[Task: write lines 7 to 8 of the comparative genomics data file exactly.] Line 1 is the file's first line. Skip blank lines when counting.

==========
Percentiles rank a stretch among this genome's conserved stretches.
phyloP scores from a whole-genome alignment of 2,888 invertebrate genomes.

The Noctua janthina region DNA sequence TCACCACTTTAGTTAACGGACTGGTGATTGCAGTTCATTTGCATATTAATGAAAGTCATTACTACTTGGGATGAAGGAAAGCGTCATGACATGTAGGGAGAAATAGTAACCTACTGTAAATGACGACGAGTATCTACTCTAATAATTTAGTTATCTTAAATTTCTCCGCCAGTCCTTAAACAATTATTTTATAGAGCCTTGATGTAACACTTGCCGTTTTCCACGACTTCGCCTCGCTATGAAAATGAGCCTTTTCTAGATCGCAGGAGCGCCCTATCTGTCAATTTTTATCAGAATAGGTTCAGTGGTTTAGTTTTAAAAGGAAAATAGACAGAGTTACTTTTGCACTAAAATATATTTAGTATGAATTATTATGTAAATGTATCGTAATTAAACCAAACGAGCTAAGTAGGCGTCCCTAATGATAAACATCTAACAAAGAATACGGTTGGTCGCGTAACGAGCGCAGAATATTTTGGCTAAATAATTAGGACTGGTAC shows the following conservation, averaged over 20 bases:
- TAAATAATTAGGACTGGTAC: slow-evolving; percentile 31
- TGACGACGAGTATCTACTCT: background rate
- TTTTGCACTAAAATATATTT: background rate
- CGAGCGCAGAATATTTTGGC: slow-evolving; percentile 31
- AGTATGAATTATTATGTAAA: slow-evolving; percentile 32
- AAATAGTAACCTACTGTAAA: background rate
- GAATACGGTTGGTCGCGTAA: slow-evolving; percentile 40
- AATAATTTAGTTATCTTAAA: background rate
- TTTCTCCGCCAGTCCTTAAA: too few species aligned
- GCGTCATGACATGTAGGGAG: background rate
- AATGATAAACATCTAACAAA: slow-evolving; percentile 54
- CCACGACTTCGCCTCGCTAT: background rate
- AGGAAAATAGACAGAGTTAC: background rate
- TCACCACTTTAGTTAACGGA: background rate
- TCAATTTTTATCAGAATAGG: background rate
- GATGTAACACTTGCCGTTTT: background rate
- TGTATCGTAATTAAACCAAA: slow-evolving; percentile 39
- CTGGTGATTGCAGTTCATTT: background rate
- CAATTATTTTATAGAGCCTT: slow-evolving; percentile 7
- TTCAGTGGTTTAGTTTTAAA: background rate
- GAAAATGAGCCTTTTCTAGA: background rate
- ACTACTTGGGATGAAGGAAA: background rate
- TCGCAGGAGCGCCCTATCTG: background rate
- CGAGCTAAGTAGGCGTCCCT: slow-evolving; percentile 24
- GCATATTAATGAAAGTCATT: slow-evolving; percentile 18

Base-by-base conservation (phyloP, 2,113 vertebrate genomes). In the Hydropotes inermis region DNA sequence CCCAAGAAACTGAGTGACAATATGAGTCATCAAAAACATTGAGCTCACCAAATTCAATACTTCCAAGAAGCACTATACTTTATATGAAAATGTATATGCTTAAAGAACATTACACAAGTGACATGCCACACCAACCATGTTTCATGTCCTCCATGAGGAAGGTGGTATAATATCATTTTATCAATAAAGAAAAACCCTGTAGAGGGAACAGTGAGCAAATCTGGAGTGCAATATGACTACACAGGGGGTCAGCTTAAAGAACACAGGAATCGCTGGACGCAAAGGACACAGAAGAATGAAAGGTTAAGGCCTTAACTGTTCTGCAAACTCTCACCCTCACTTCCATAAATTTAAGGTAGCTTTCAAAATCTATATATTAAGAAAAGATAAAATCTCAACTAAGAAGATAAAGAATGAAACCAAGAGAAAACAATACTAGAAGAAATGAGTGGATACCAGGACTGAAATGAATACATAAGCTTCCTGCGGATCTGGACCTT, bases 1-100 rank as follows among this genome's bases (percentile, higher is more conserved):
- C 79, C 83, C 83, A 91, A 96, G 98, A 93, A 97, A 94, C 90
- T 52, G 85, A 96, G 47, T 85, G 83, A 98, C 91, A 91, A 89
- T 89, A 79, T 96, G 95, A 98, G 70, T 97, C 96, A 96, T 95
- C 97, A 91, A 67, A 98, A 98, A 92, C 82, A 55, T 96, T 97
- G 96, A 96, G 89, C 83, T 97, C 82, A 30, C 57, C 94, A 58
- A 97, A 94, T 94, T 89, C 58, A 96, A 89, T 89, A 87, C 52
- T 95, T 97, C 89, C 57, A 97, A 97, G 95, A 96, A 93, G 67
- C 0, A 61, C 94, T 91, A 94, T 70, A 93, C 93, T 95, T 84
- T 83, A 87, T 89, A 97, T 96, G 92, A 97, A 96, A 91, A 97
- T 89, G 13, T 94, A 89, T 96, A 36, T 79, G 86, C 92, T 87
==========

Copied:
- CGAGCGCAGAATATTTTGGC: slow-evolving; percentile 31
- AGTATGAATTATTATGTAAA: slow-evolving; percentile 32